In this issue: Violinist Isaac Stern performing Bach’s Chaconne from Partita in D minor; Maya Plisetskaya dancing Mikhail Fokine’s “The Dying Swan”; Countertenor Jakub Józef Orliński performing Stanisław Moniuszko’s “Prząśniczka”; Gustavo Dudamel conducting Simón Bolívar Symphony Orchestra; L’Arpeggiata and Christina Pluhar performing Cazzati’s Ciaccona; and Bollywood playback singers Kishore Kumar and Asha Bhosle perform “Kab Ke Bichhde Hue Hum Aaj” from Lawaaris
Now, More Than Ever: Issue 13
This edition of Now, More Than Ever—which takes us from Bach to Bollywood, with several diverting stops in between—was a particular pleasure to put together. And once again, it includes some brilliant performers featured on Cal Performances’ upcoming season.
Bach: Chaconne from Partita in D minor for Solo Violin, BWV 1004
Isaac Stern, violin
Few pieces in all of music rival the final movement (Chaconne) of Bach’s D minor Partita. Much has been published about this piece (it seems to be a magnet for people who write about music), but no matter how beautiful the prose, no writer comes close to capturing its depth and majesty.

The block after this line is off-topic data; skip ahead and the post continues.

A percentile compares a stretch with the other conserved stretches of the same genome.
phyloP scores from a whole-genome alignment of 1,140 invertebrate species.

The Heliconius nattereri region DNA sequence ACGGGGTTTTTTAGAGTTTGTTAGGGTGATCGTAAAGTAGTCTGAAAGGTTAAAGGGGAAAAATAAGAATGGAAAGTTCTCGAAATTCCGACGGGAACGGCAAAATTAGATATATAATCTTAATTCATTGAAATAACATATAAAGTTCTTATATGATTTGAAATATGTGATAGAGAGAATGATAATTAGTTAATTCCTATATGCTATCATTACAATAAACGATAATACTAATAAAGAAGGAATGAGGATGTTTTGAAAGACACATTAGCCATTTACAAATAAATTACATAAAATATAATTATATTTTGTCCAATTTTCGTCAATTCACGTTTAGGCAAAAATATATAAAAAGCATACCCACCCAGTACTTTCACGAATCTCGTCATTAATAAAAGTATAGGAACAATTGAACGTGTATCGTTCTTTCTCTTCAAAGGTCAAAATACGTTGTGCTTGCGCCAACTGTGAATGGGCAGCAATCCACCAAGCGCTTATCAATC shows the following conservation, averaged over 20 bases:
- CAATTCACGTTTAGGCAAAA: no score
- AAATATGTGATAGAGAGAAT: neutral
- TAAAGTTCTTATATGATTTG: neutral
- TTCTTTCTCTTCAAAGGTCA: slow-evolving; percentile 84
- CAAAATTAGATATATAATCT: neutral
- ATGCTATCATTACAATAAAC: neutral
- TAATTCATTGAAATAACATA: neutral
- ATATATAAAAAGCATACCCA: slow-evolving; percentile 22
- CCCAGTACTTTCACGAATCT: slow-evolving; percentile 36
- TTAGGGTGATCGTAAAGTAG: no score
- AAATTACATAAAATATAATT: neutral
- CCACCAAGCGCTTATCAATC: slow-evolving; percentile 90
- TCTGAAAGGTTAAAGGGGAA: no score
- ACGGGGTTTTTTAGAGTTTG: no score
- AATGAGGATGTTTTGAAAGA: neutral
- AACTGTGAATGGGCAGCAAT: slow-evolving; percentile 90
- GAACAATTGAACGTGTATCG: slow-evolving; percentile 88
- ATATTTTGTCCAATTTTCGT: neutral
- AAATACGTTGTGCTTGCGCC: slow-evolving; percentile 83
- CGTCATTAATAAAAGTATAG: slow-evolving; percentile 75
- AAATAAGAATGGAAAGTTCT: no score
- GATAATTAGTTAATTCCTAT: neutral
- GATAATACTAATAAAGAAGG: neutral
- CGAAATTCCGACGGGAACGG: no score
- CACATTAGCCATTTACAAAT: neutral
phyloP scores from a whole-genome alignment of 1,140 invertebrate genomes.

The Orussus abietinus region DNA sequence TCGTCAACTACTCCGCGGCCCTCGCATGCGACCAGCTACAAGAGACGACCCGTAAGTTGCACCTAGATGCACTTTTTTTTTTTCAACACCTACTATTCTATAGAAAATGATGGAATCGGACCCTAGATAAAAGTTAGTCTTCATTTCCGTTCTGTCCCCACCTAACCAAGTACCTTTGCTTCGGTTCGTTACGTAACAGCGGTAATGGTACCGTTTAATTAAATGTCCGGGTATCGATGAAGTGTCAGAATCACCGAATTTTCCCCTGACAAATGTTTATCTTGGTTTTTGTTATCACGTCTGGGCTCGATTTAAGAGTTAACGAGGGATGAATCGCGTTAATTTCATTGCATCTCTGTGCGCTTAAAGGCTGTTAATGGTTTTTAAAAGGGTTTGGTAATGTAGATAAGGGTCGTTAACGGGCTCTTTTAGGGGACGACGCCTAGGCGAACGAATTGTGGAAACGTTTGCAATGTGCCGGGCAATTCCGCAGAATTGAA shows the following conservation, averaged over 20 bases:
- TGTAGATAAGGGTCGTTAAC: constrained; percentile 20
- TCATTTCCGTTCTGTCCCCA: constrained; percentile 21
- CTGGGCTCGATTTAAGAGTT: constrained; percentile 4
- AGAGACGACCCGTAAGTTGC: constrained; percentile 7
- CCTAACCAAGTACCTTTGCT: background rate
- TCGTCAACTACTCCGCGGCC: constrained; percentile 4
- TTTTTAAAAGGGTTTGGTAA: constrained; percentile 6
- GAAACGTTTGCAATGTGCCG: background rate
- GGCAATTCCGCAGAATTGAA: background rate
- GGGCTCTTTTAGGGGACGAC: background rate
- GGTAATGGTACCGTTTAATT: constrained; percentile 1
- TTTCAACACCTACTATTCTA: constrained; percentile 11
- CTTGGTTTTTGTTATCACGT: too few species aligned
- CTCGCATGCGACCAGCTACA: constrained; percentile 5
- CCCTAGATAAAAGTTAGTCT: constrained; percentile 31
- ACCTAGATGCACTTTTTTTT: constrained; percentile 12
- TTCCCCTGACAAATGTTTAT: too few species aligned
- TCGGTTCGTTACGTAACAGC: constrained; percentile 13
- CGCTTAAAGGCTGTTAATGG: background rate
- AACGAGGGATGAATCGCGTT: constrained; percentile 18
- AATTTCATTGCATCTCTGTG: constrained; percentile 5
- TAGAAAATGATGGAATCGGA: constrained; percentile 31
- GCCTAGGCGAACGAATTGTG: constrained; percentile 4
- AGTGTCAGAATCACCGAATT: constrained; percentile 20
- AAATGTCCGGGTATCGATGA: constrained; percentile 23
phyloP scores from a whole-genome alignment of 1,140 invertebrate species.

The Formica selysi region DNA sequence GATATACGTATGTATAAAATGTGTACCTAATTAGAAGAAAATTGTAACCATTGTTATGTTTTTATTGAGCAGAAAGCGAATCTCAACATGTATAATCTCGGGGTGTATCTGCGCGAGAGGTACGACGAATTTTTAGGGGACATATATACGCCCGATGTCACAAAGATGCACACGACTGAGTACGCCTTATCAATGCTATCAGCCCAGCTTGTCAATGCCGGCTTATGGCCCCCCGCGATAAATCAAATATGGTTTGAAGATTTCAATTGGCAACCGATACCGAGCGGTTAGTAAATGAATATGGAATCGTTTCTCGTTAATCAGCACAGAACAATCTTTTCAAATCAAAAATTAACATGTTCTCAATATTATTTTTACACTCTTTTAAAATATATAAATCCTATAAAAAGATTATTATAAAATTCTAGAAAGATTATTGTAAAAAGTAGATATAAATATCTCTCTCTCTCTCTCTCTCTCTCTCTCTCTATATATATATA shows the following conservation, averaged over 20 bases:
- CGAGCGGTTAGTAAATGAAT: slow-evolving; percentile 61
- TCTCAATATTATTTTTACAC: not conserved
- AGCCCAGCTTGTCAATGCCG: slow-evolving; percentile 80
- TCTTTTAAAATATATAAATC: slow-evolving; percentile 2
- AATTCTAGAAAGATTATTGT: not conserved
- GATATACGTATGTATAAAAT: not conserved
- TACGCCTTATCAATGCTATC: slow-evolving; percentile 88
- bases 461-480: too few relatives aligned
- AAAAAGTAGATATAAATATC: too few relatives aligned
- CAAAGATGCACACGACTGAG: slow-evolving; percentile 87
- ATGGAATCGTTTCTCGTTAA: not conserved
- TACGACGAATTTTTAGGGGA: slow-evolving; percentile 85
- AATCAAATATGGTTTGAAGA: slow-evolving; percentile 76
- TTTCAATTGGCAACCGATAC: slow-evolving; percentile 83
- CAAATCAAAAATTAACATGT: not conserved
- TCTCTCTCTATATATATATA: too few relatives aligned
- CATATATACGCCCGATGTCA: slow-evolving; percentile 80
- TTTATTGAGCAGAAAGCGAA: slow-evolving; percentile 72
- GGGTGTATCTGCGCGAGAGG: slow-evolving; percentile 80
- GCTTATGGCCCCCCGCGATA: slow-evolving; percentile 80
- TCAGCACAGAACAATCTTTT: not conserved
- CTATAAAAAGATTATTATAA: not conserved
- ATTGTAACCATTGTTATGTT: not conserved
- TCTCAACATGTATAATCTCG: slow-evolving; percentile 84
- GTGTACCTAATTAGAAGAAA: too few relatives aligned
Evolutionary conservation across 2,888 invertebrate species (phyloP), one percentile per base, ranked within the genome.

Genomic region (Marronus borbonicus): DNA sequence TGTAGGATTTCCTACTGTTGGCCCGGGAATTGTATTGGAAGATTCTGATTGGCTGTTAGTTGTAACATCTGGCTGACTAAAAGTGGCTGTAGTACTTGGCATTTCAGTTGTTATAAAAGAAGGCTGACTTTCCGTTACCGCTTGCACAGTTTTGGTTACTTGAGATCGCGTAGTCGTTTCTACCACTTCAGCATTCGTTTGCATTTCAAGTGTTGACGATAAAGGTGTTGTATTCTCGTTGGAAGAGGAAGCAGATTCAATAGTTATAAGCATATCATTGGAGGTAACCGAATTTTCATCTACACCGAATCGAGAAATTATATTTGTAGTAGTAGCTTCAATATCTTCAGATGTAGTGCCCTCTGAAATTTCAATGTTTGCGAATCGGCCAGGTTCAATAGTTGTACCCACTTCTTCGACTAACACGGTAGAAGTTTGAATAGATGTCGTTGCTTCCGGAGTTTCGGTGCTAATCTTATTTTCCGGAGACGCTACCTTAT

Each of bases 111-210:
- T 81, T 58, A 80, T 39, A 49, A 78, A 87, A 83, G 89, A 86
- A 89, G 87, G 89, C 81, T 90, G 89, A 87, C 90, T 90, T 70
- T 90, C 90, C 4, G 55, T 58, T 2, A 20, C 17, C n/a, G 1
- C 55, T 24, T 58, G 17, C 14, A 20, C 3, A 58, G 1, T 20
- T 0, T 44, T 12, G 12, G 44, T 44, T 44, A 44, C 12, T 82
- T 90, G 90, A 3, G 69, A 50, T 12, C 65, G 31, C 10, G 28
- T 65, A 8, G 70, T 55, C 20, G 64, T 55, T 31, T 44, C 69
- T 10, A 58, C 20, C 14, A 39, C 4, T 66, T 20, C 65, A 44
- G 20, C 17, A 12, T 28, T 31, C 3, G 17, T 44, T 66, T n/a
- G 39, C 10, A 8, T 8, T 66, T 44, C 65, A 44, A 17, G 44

A chaconne consists of a series of variations repeated over a ground bass, and usually exploits the most demanding technical aspects of the instrument(s) involved. It can be a showpiece for a brilliant virtuoso, but in this case, Bach widens his reach to create music of transcendent humanity, in which all elements work together to create a coherent whole. (If you ever want to spend a few happy hours, go through the various YouTube performances of the Chaconne. I started with Jascha Heifetz, the recording I listened to most when practicing the piece as a student, on the viola.) This work truly marks a high point in Western music.
I hadn’t seen this video of Isaac Stern before, but it stands out as something special. One of the great virtuosos of the 20th century, Stern was, to some degree, overshadowed by other violinists commanding more flawless technique. But he brought incredible grit and soul to whatever he touched. A powerful global advocate for the arts, and a mentor to countless young musicians, he was also instrumental in saving Carnegie Hall from the wrecking ball in 1964.
“The Dying Swan”
Maya Plisetskaya, dancer
Mikhail Fokine, choreographer
“The Dying Swan” is a solo dance choreographed by Mikhail Fokine in 1905 to Saint-Saëns’ “Le Cygne” from Le Carnaval des animaux; it was created as a pièce d’occasion for Anna Pavlova, who ended up performing it upwards of 4,000 times during her legendary career. Despite the fact that the piece originally had nothing to do with Tchaikovksy’s Swan Lake, it would go on to influence modern interpretations of that ballet’s characters of Odette/Odile, as well as inspire various nontraditional adaptions, including the popular comic version danced by Les Ballets Trockadero de Monte Carlo.